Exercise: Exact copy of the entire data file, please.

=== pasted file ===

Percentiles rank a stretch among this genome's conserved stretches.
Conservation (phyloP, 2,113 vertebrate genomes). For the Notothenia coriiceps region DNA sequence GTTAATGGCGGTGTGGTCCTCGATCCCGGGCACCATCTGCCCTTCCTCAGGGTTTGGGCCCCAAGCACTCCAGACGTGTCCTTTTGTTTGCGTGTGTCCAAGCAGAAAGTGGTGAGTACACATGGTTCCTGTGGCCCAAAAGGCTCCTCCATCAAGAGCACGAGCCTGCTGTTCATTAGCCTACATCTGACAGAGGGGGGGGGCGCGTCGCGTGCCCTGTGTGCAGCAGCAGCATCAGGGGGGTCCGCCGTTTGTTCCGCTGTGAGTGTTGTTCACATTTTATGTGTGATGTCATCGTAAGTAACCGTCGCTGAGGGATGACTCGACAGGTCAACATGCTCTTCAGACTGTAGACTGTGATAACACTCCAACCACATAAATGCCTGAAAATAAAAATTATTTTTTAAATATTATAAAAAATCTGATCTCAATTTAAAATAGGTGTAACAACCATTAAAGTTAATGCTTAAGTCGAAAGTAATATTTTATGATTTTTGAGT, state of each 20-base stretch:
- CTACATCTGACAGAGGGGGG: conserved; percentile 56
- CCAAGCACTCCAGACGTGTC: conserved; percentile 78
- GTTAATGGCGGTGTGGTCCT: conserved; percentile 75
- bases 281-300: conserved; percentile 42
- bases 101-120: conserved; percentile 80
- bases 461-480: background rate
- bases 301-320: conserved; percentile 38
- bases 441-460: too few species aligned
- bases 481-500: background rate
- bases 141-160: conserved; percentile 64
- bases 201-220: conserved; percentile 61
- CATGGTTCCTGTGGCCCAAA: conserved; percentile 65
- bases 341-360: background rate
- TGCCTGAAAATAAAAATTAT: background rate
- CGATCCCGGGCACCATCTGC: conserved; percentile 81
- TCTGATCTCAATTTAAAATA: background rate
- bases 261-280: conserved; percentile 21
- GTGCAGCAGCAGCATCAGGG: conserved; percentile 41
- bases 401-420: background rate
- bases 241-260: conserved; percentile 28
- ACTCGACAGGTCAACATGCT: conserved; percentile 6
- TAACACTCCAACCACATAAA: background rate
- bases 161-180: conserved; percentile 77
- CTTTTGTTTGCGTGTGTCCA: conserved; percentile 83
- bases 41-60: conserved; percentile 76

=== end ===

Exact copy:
Percentiles rank a stretch among this genome's conserved stretches.
Conservation (phyloP, 2,113 vertebrate genomes). For the Notothenia coriiceps region DNA sequence GTTAATGGCGGTGTGGTCCTCGATCCCGGGCACCATCTGCCCTTCCTCAGGGTTTGGGCCCCAAGCACTCCAGACGTGTCCTTTTGTTTGCGTGTGTCCAAGCAGAAAGTGGTGAGTACACATGGTTCCTGTGGCCCAAAAGGCTCCTCCATCAAGAGCACGAGCCTGCTGTTCATTAGCCTACATCTGACAGAGGGGGGGGGCGCGTCGCGTGCCCTGTGTGCAGCAGCAGCATCAGGGGGGTCCGCCGTTTGTTCCGCTGTGAGTGTTGTTCACATTTTATGTGTGATGTCATCGTAAGTAACCGTCGCTGAGGGATGACTCGACAGGTCAACATGCTCTTCAGACTGTAGACTGTGATAACACTCCAACCACATAAATGCCTGAAAATAAAAATTATTTTTTAAATATTATAAAAAATCTGATCTCAATTTAAAATAGGTGTAACAACCATTAAAGTTAATGCTTAAGTCGAAAGTAATATTTTATGATTTTTGAGT, state of each 20-base stretch:
- CTACATCTGACAGAGGGGGG: conserved; percentile 56
- CCAAGCACTCCAGACGTGTC: conserved; percentile 78
- GTTAATGGCGGTGTGGTCCT: conserved; percentile 75
- bases 281-300: conserved; percentile 42
- bases 101-120: conserved; percentile 80
- bases 461-480: background rate
- bases 301-320: conserved; percentile 38
- bases 441-460: too few species aligned
- bases 481-500: background rate
- bases 141-160: conserved; percentile 64
- bases 201-220: conserved; percentile 61
- CATGGTTCCTGTGGCCCAAA: conserved; percentile 65
- bases 341-360: background rate
- TGCCTGAAAATAAAAATTAT: background rate
- CGATCCCGGGCACCATCTGC: conserved; percentile 81
- TCTGATCTCAATTTAAAATA: background rate
- bases 261-280: conserved; percentile 21
- GTGCAGCAGCAGCATCAGGG: conserved; percentile 41
- bases 401-420: background rate
- bases 241-260: conserved; percentile 28
- ACTCGACAGGTCAACATGCT: conserved; percentile 6
- TAACACTCCAACCACATAAA: background rate
- bases 161-180: conserved; percentile 77
- CTTTTGTTTGCGTGTGTCCA: conserved; percentile 83
- bases 41-60: conserved; percentile 76